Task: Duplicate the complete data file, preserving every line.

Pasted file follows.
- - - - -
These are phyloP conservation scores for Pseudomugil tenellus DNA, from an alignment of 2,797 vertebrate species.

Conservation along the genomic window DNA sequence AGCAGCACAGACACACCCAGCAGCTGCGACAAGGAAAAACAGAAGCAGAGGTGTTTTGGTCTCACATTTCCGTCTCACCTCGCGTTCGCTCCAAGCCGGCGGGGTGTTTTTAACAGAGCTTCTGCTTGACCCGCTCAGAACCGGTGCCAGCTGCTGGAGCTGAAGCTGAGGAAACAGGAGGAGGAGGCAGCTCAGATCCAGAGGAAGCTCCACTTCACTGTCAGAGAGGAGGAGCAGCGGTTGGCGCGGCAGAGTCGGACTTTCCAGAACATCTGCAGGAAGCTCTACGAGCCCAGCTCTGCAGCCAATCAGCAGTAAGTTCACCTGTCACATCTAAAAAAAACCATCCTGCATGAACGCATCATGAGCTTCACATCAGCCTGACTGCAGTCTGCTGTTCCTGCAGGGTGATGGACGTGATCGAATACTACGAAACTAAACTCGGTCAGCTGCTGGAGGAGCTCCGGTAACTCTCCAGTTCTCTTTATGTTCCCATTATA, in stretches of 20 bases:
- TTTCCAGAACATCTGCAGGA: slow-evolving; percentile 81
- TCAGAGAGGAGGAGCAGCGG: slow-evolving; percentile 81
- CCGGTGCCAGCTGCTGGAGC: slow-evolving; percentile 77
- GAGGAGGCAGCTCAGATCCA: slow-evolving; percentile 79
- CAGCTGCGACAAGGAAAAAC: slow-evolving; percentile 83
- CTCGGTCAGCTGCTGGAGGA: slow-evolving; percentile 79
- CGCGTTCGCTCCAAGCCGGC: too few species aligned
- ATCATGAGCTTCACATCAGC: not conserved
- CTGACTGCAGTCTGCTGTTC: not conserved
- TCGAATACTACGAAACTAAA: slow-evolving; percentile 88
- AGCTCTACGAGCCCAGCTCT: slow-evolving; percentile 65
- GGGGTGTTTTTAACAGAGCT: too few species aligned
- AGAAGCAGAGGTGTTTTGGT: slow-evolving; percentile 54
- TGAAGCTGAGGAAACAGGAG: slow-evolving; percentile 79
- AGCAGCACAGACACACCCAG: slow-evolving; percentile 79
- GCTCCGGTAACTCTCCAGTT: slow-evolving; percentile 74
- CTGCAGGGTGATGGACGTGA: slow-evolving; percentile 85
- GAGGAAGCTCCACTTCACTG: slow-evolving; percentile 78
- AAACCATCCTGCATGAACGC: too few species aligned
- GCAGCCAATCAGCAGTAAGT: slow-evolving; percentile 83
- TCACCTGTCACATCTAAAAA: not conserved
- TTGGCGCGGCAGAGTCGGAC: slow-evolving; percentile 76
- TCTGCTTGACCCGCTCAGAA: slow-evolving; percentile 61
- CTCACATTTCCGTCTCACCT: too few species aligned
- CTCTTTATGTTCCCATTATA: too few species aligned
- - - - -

These are phyloP conservation scores for Pseudomugil tenellus DNA, from an alignment of 2,797 vertebrate species.

Conservation along the genomic window DNA sequence AGCAGCACAGACACACCCAGCAGCTGCGACAAGGAAAAACAGAAGCAGAGGTGTTTTGGTCTCACATTTCCGTCTCACCTCGCGTTCGCTCCAAGCCGGCGGGGTGTTTTTAACAGAGCTTCTGCTTGACCCGCTCAGAACCGGTGCCAGCTGCTGGAGCTGAAGCTGAGGAAACAGGAGGAGGAGGCAGCTCAGATCCAGAGGAAGCTCCACTTCACTGTCAGAGAGGAGGAGCAGCGGTTGGCGCGGCAGAGTCGGACTTTCCAGAACATCTGCAGGAAGCTCTACGAGCCCAGCTCTGCAGCCAATCAGCAGTAAGTTCACCTGTCACATCTAAAAAAAACCATCCTGCATGAACGCATCATGAGCTTCACATCAGCCTGACTGCAGTCTGCTGTTCCTGCAGGGTGATGGACGTGATCGAATACTACGAAACTAAACTCGGTCAGCTGCTGGAGGAGCTCCGGTAACTCTCCAGTTCTCTTTATGTTCCCATTATA, in stretches of 20 bases:
- TTTCCAGAACATCTGCAGGA: slow-evolving; percentile 81
- TCAGAGAGGAGGAGCAGCGG: slow-evolving; percentile 81
- CCGGTGCCAGCTGCTGGAGC: slow-evolving; percentile 77
- GAGGAGGCAGCTCAGATCCA: slow-evolving; percentile 79
- CAGCTGCGACAAGGAAAAAC: slow-evolving; percentile 83
- CTCGGTCAGCTGCTGGAGGA: slow-evolving; percentile 79
- CGCGTTCGCTCCAAGCCGGC: too few species aligned
- ATCATGAGCTTCACATCAGC: not conserved
- CTGACTGCAGTCTGCTGTTC: not conserved
- TCGAATACTACGAAACTAAA: slow-evolving; percentile 88
- AGCTCTACGAGCCCAGCTCT: slow-evolving; percentile 65
- GGGGTGTTTTTAACAGAGCT: too few species aligned
- AGAAGCAGAGGTGTTTTGGT: slow-evolving; percentile 54
- TGAAGCTGAGGAAACAGGAG: slow-evolving; percentile 79
- AGCAGCACAGACACACCCAG: slow-evolving; percentile 79
- GCTCCGGTAACTCTCCAGTT: slow-evolving; percentile 74
- CTGCAGGGTGATGGACGTGA: slow-evolving; percentile 85
- GAGGAAGCTCCACTTCACTG: slow-evolving; percentile 78
- AAACCATCCTGCATGAACGC: too few species aligned
- GCAGCCAATCAGCAGTAAGT: slow-evolving; percentile 83
- TCACCTGTCACATCTAAAAA: not conserved
- TTGGCGCGGCAGAGTCGGAC: slow-evolving; percentile 76
- TCTGCTTGACCCGCTCAGAA: slow-evolving; percentile 61
- CTCACATTTCCGTCTCACCT: too few species aligned
- CTCTTTATGTTCCCATTATA: too few species aligned